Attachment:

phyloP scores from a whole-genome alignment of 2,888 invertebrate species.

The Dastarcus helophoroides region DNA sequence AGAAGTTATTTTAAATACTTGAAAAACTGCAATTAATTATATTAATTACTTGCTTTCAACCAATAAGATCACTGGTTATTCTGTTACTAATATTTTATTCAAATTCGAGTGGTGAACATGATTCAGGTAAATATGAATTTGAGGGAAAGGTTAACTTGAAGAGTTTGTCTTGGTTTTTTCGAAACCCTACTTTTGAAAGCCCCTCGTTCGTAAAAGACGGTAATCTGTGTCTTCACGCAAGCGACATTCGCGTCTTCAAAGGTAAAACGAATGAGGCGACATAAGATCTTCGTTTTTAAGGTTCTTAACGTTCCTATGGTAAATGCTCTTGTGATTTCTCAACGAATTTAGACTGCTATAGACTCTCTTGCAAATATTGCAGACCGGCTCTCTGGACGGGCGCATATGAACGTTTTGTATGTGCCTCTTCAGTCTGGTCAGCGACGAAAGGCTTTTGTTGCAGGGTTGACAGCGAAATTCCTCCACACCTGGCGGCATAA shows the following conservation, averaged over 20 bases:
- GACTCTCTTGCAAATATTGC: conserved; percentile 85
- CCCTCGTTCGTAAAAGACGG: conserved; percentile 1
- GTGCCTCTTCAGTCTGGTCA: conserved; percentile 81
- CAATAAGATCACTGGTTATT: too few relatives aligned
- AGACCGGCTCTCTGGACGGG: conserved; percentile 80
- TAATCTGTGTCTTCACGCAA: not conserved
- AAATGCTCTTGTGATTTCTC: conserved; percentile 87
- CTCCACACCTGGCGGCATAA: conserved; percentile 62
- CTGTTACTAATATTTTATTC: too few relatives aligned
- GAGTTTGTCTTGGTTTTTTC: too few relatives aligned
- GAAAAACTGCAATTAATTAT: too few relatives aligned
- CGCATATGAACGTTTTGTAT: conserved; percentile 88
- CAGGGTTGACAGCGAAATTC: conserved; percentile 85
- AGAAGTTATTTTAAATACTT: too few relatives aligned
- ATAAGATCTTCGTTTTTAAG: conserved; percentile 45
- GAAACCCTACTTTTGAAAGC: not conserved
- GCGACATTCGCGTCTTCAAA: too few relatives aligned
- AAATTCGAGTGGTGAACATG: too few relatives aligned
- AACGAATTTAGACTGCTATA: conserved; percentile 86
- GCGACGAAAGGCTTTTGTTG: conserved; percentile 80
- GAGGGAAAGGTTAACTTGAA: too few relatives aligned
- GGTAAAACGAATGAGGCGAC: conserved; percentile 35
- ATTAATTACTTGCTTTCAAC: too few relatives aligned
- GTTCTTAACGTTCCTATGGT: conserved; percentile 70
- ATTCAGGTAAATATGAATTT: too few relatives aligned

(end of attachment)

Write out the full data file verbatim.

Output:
phyloP scores from a whole-genome alignment of 2,888 invertebrate species.

The Dastarcus helophoroides region DNA sequence AGAAGTTATTTTAAATACTTGAAAAACTGCAATTAATTATATTAATTACTTGCTTTCAACCAATAAGATCACTGGTTATTCTGTTACTAATATTTTATTCAAATTCGAGTGGTGAACATGATTCAGGTAAATATGAATTTGAGGGAAAGGTTAACTTGAAGAGTTTGTCTTGGTTTTTTCGAAACCCTACTTTTGAAAGCCCCTCGTTCGTAAAAGACGGTAATCTGTGTCTTCACGCAAGCGACATTCGCGTCTTCAAAGGTAAAACGAATGAGGCGACATAAGATCTTCGTTTTTAAGGTTCTTAACGTTCCTATGGTAAATGCTCTTGTGATTTCTCAACGAATTTAGACTGCTATAGACTCTCTTGCAAATATTGCAGACCGGCTCTCTGGACGGGCGCATATGAACGTTTTGTATGTGCCTCTTCAGTCTGGTCAGCGACGAAAGGCTTTTGTTGCAGGGTTGACAGCGAAATTCCTCCACACCTGGCGGCATAA shows the following conservation, averaged over 20 bases:
- GACTCTCTTGCAAATATTGC: conserved; percentile 85
- CCCTCGTTCGTAAAAGACGG: conserved; percentile 1
- GTGCCTCTTCAGTCTGGTCA: conserved; percentile 81
- CAATAAGATCACTGGTTATT: too few relatives aligned
- AGACCGGCTCTCTGGACGGG: conserved; percentile 80
- TAATCTGTGTCTTCACGCAA: not conserved
- AAATGCTCTTGTGATTTCTC: conserved; percentile 87
- CTCCACACCTGGCGGCATAA: conserved; percentile 62
- CTGTTACTAATATTTTATTC: too few relatives aligned
- GAGTTTGTCTTGGTTTTTTC: too few relatives aligned
- GAAAAACTGCAATTAATTAT: too few relatives aligned
- CGCATATGAACGTTTTGTAT: conserved; percentile 88
- CAGGGTTGACAGCGAAATTC: conserved; percentile 85
- AGAAGTTATTTTAAATACTT: too few relatives aligned
- ATAAGATCTTCGTTTTTAAG: conserved; percentile 45
- GAAACCCTACTTTTGAAAGC: not conserved
- GCGACATTCGCGTCTTCAAA: too few relatives aligned
- AAATTCGAGTGGTGAACATG: too few relatives aligned
- AACGAATTTAGACTGCTATA: conserved; percentile 86
- GCGACGAAAGGCTTTTGTTG: conserved; percentile 80
- GAGGGAAAGGTTAACTTGAA: too few relatives aligned
- GGTAAAACGAATGAGGCGAC: conserved; percentile 35
- ATTAATTACTTGCTTTCAAC: too few relatives aligned
- GTTCTTAACGTTCCTATGGT: conserved; percentile 70
- ATTCAGGTAAATATGAATTT: too few relatives aligned